Prevalence of APS is about 40 to 50 cases per 100,000 persons. Up to 5% of normal, healthy young people have antiphospholipid antibodies; this number increases with age and comorbid conditions, but only a minority of these patients develops APS. Antiphospholipid antibodies are positive in approximately 13% of patients with stroke, 11% with myocardial infarction, and 9.5% with deep venous thrombosis.18 As with most autoimmune disorders, APS is more common in women and is diagnosed from a combination of laboratory findings and clinical findings (Table 234-6).
TABLE 234-6Clinical Manifestations of Antiphospholipid Syndrome ||Download (.pdf) TABLE 234-6 Clinical Manifestations of Antiphospholipid Syndrome
|System ||Examples |
|Venous ||Deep venous thrombosis: extremities, cerebral, portal, hepatic, renal, retinal |
|Arterial || |
Acute coronary syndrome
Vascular stenosis or occlusion: extremities, aorta, renal, retinal
|Obstetric || |
Fetal loss: often after 10-wk gestation
Low birth weight
|Neurologic || |
Sneddon's syndrome—clinical triad of stroke, hypertension, and livedo reticularis
|Skin ||Livedo reticularis |
|Cardiac || |
Valvular abnormalities (Libman-Sacks endocarditis)
Syndrome X (angina-like chest pain, cardiac stress test positive for ischemia, normal coronary angiography)
|Skeletal ||Osteonecrosis |
|Renal || |
Renal artery or vein thrombosis
Renal artery stenosis with hypertension
|Pulmonary || |
Pulmonary hypertension (from recurrent emboli)
|GI || |
Budd-Chiari syndrome (hepatic vein thrombosis)
Acalculous cholecystitis with gallbladder necrosis
|Hematologic (other than thrombosis) || |
Bleeding diathesis (rare)
|Catastrophic antiphospholipid syndrome ||Fulminant multisystem organ failure |
Most patients with APS have no other predisposing conditions (primary APS). However, many patients with APS also have other conditions thought to be associated with their APS (secondary APS). Typical conditions include other rheumatologic or autoimmune disorders such as systemic lupus, infections, and drug exposures (e.g., phenytoin, hydralazine, cocaine).
Although most patients with APS present with isolated, recurrent thrombotic events, about 1% have a rapidly progressive form known as catastrophic antiphospholipid syndrome, representing acceleration in the pathophysiologic processes of APS with widespread small-vessel occlusions in multiple organs.19 It is unknown why some APS patients develop such a severe course. Common triggers include infection, trauma, anticoagulation problems, and cancer. However, 40% of the time, no obvious trigger can be found. Mortality of catastrophic APS is approximately 50% despite treatment.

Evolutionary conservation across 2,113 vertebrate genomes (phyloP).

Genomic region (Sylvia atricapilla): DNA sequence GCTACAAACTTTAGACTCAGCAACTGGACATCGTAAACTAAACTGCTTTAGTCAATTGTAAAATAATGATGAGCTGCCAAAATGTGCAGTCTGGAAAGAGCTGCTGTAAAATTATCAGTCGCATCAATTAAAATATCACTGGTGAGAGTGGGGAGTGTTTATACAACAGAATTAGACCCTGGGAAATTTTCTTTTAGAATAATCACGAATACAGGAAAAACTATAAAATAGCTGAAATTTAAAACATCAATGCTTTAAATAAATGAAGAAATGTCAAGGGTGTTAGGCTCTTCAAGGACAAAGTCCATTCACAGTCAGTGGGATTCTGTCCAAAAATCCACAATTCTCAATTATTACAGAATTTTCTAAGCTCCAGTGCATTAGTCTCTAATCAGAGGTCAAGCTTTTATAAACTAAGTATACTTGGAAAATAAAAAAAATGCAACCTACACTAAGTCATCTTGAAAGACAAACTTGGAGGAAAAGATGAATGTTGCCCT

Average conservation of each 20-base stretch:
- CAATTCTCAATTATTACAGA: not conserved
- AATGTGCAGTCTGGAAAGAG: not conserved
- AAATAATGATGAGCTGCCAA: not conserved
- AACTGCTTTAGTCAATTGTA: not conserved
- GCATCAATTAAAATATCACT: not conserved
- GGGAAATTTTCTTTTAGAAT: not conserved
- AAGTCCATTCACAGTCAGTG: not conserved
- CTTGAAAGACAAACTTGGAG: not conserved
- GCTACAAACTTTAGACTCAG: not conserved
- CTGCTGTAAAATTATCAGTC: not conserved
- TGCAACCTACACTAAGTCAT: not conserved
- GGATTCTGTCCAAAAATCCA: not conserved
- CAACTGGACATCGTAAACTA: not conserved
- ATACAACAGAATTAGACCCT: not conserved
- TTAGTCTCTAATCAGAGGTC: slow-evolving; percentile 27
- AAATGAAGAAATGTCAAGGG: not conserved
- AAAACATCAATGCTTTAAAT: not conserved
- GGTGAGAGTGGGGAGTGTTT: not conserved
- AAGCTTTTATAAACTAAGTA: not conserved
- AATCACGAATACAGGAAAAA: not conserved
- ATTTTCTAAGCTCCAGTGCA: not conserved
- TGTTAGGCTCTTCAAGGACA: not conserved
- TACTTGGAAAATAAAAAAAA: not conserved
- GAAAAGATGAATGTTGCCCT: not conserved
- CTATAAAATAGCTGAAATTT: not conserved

Obviously, APS patients with recurrent thrombotic events need lifelong anticoagulation. Pregnant women with APS need anticoagulation with subcutaneous unfractionated or low-molecular-weight heparin or low-dose aspirin therapy. Because many normal healthy patients have antiphospholipid antibodies, prophylaxis without a personal history of thrombosis is not recommended. In the rare event of catastrophic APS, a multipronged approach involving anticoagulation, steroids, plasmapheresis, and/or IV γ-globulin is typically used.
HYPERCOAGULABILITY ASSOCIATED WITH OTHER DISORDERS
Many other conditions are associated with increased risk of clotting. Patients with nephrotic syndrome have an increased risk of hypercoagulability for complex reasons. In several cases, this is simply a matter of increased urinary excretion of anticoagulant proteins. The nephrotic syndrome can also lead to increased endothelial injury and platelet aggregation. Patients with several different forms of vasculitis, such as Behçet's syndrome, antineutrophil cytoplasmic antibody–associated vasculitis, and granulomatosis with polyangiitis have a slightly increased risk of thrombosis. Hyperviscosity syndromes, such as essential thrombocythemia, polycythemia vera, Waldenström's macroglobulinemia, multiple myeloma, and sickle cell disease, also place patients at increased risk for thrombosis. Most risk factors for cardiovascular disease, such as smoking and diabetes, are also risk factors for venous thromboembolism to varying degrees.20 Diabetes alone slightly increases the risk for thrombosis in younger patients without other obvious risks for thrombosis.21 Patients with human immunodeficiency virus have a 2- to 10-fold increased risk for venous thromboembolism compared to the general population.22